This year’s news has been filled with the transformation of Bruce Jenner to Caitlyn.  This is certainly not the first time that a celebrity has undergone a sex-change operation and it is highly unlikely it will be the last.  However, the public support extended to Bruce/Caitlyn Jenner has prompted numerous individuals to come forward and begin their own transformation.  As a result, many employers are not prepared when an individual announces that he or she is a transgender and will begin the process of transitioning to the opposite sex.

Typically, the employee will share their intent to go through gender reassignment surgery with the Human Resources Manager or another trusted manager in the organization.  Here are some tips to help you respond appropriately to such an announcement.
1.  Treat the employee respectfully.  It can be a shock when someone you’ve known as “Bruce” tells you he now wants to be known as “Caitlyn”.  Recognize that this was probably a very difficult announcement for him to make to you. Acknowledge that.  It’s also okay to let the employee know that you haven’t dealt with this situation before and that you’ll both have to learn how deal with the challenges of this transition as they come along.

2.  If you aren’t the top executive in your organization, you need to share that with him or her.  The intent is to let the top executive know what’s happening and educate him or her about the situation.  The executive should be advised about the legal issues surrounding transgender issues in the workplace.  But, more importantly, the top executive needs to commit to prohibiting other managers and employees from discriminating or harassing the individual who is seeking gender reassignment surgery.

3. Develop a process for the employee to announce his transition.  The employee should help the company develop a plan for announcing to his or her manager and co-workers that he will be seeking gender reassignment surgery.  It is probably a good time for the company to schedule its annual harassment/discrimination training to coincide with the announcement.  Specifically state that there is an expectation that a transgendered person will receive the same level of respect and consideration as any other co-worker and that discrimination and/or harassment of a transgendered person will not be tolerated.

4. Restroom Access. Which restroom the individual uses is probably the greatest cause of angst in the workplace. It is reasonable for an employer to adopt a policy of having the employee use whichever restroom matches their full-time gender presentation, regardless of whatever stage the person is in relative to his or her overall transition process.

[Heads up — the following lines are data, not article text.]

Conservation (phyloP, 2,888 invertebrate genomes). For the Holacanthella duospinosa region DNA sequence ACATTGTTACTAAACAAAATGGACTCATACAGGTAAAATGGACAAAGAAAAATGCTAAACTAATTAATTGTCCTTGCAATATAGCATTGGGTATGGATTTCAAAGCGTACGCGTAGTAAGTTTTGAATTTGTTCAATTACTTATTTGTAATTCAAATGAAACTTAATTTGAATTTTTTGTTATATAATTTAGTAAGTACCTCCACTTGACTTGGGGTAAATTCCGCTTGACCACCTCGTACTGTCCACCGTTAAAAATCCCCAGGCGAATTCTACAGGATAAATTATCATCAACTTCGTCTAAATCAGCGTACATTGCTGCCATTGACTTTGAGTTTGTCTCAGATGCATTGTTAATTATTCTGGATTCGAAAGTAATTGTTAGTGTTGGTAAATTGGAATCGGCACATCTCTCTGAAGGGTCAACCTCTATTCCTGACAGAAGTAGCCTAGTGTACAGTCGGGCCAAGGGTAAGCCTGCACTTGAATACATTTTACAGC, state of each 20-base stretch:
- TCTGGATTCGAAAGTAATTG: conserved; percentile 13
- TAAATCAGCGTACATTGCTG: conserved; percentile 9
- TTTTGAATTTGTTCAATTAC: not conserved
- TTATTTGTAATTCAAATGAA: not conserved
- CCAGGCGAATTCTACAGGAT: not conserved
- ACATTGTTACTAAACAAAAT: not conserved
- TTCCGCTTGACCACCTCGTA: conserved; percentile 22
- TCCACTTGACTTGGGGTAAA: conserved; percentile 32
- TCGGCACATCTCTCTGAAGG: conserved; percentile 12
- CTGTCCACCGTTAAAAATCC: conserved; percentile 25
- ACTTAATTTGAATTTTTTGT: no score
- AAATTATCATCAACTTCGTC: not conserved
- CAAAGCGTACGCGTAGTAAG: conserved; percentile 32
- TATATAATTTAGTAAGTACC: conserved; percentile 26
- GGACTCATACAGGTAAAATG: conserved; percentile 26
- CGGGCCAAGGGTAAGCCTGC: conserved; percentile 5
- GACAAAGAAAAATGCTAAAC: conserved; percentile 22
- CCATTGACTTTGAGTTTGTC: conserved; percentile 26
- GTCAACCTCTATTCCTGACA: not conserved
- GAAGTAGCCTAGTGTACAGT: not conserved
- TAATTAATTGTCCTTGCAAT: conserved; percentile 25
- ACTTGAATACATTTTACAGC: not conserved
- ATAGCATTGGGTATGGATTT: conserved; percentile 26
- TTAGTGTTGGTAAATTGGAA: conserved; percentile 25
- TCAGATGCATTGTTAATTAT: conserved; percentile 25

5.  Legal Issues.  The Equal Employment Opportunity Commission interprets Title VII of the Civil Rights Act of 1964, which prohibits sex discrimination, to extend to individuals because of their sexual orientation and gender identity.  In particular, there is protection for the individual who doesn’t conform to gender stereotypes.  Some states and municipalities (including Orlando) have adopted ordinances that prohibit discrimination based on sexual orientation or gender identity.  The Occupational Safety & Health Administration (OSHA) recently issued guidelines concerning transgender employees and restroom use.  See

6.  Other Considerations.  This is an opportunity for you to check your group health insurance policy to see if includes coverage for the gender reassignment surgery itself.  It’s also an opportunity for you to develop your check list of what you need to do once the surgery is complete:

·         Issue new company identification/badge/business cards.

·         Arrange for a new nametag on the door/desk/cubicle.

·         Update your records to reflect the employee’s new name and gender.

·         Notify insurers (health, life, dental, etc.) to update the employee’s new name and gender.

·         Update the employee’s email address to reflect his or her new name.

·         Update your payroll records after the employee presents a new social security card reflecting the new name.
This is new territory for employees and employers.  Developing a plan of how your business will respond to the issue of transgender employees in the workplace will enable you to manage this transition more effectively and avoid claims of discrimination and harassment.
Contributed by Christine Crews, SPHR, SHRM-SCP is Vice President of Human Resource Services for the Employers Association Forum, Inc. (EAF). EAF is a non-profit corporate membership-based association dedicated to serving the business and HR communities with world-class HR tools, hotlines & legal compliance, news & trends, surveys & economic data, benefits & insurance, risk management, training & consulting, and leadership & organizational development. HCCMO members receive discounted rates on all EAF classroom training at EAF’s training center in Longwood. Click here to learn more about EAF membership benefits